THE High Court, Dar es Salaam District Registry, has dismissed the appeal lodged by former Miss Tanzania, Jacqueline Ntuyabaliwe, the widow of the then prominent businessman, Reginald Mengi, against refusal to grant claims for maintenance payments of her two juvenile sons.
Judge John Nkwabi ruled against Mengi’s widow, the appellant, after holding that the Juvenile Court of Dar es Salaam at Kisutu, which had rejected to grant her claims, lacked jurisdiction to entertain the matter.
“I am not inclined to grant the prayers sought by the counsel for the appellant in this Court and in the trial court because in my view, the trial Court lacked the requisite jurisdiction to entertain the matter. I proceed to dismiss this appeal,” he ruled.
The judge pointed out that a suit or application which is lodged in a court that has no jurisdiction to entertain ought to be dismissed, so does an appeal which originates from a court which had no jurisdiction.
“In the premises the advice given to the appellant by the trial court that (she) had to lodge her claims in the probate and administration Court is found to be proper by this Court because it is mere advice,” he said.
When refusing to grant the appellant’s claims, the trial court ruled that since there were ongoing probate cases which all aim at making sure that the estate of the deceased is distributed fairly to the lawful heirs it was better for her to lodge the prayers before the Probate court and not juvenile court.
During hearing of the appeal, the appellant counsel had submitted that the trial court erred in law and fact by not upholding the claims having not been contradicted and actually having been admitted by the two Administrator of the estate of the deceased, Abdiel Mengi and Benjamin Mengi, the respondents.
He stated that the trial court erred in law and in fact by not making a clear order stating the sum of money with figures, which is executable which the respondents were to pay the Appellant for the children to realize their right of maintenance against the respondents and who were disputing it.
In his judgment delivered on Monday, the judge inclined to agree with the counsel for the respondents that it was the probate Court which is vested with the jurisdiction, thus the trial court lacked the jurisdiction to entertain the matter.
He gave five reasons to support the court’s position on the matter, saying the administrators have the duty to use the estate to ensure the welfare of the issues of the deceased particularly those who are under 18 years of age and failure to do so may be challenged in the probate court and be removed.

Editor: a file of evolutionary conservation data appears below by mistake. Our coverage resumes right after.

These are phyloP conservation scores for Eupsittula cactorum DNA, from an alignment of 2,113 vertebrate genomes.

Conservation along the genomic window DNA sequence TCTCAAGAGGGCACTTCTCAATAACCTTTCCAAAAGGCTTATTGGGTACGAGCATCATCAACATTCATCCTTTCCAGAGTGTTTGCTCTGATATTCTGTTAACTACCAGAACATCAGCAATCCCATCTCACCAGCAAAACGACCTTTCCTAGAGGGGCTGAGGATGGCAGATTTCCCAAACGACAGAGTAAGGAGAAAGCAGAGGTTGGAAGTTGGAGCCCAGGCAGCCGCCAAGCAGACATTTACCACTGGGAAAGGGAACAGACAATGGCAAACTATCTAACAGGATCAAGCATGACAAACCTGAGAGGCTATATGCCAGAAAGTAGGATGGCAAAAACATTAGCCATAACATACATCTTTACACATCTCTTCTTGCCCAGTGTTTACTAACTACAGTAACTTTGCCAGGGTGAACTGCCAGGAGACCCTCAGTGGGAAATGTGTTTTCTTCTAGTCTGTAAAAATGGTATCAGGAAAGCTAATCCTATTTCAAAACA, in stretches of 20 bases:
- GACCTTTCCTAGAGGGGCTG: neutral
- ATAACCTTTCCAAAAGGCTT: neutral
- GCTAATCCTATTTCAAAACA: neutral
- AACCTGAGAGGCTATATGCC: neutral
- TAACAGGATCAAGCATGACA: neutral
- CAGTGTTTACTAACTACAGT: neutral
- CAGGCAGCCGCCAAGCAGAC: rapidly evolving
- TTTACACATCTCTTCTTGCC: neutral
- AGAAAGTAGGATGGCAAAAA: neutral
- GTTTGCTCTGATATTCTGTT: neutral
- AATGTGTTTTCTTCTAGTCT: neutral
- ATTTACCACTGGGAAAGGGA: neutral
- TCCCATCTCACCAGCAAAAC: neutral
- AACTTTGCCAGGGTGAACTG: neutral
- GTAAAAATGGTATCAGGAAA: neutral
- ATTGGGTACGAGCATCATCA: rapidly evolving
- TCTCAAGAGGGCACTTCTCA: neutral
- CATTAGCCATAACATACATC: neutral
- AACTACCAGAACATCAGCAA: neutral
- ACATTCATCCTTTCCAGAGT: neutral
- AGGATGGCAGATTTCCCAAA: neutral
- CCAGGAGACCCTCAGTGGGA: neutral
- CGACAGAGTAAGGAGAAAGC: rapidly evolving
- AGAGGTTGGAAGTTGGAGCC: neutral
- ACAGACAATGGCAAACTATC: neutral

According to him, administrators of the deceased’s estate have the fiduciary duty to consult other heirs in the administration of the estate. He referred to a case of Joseph Shumbusho v Mary Grace Tigerwa & 2 Others, Civil Appeal No. 183 of 2016, CAT (unreported).
“Like the argument of the counsel for the respondents, the deceased has no station of life. In the circumstances, a court that is best placed to decide on the matter is not the juvenile Court rather the Probate and Administration Court,” he said.
The judge assigned the fifth reason to cement the court’s decision that in the administration of the estate, the Probate Court has no power to interfere in the acts taken by the administrator as opposed to the Juvenile Court which gives orders as to the maintenance.
Before the trial court, the appellant had sought for several payments, including 200,978,240/- in arrears for each child, hence 401,956,480/-for both of them and other 94,392,000/- for the school fees for the year August, 2021 to July, 2022.
She also pushed for payments of school fees at 94,392,000/- (or at such other rate, if any, to be stated by the school (s) at which the students shall be studying for the year starting from August 2022 to July 2023 and so on every year until when the children complete form six (6) studies.
The appellant applied for payments of 24m/- for transport of the children to and from school from January, 2022 to December, 2022 and all succeeding years until the children finish form six.
She also demanded for payments of 30m/-for medical insurance of the children for the period of 12 months from May, 2022 to April 2023 and for all subsequent years until when the children attain the age of 18 years.
The appellant also pushed for payments of 15m/- for general maintenance every month in advance from February, 2022 to when the children will attain the age of 18 years and other 36,150,480/- for house insurance per year from January, 2023 to when the children attain the age of 18 years.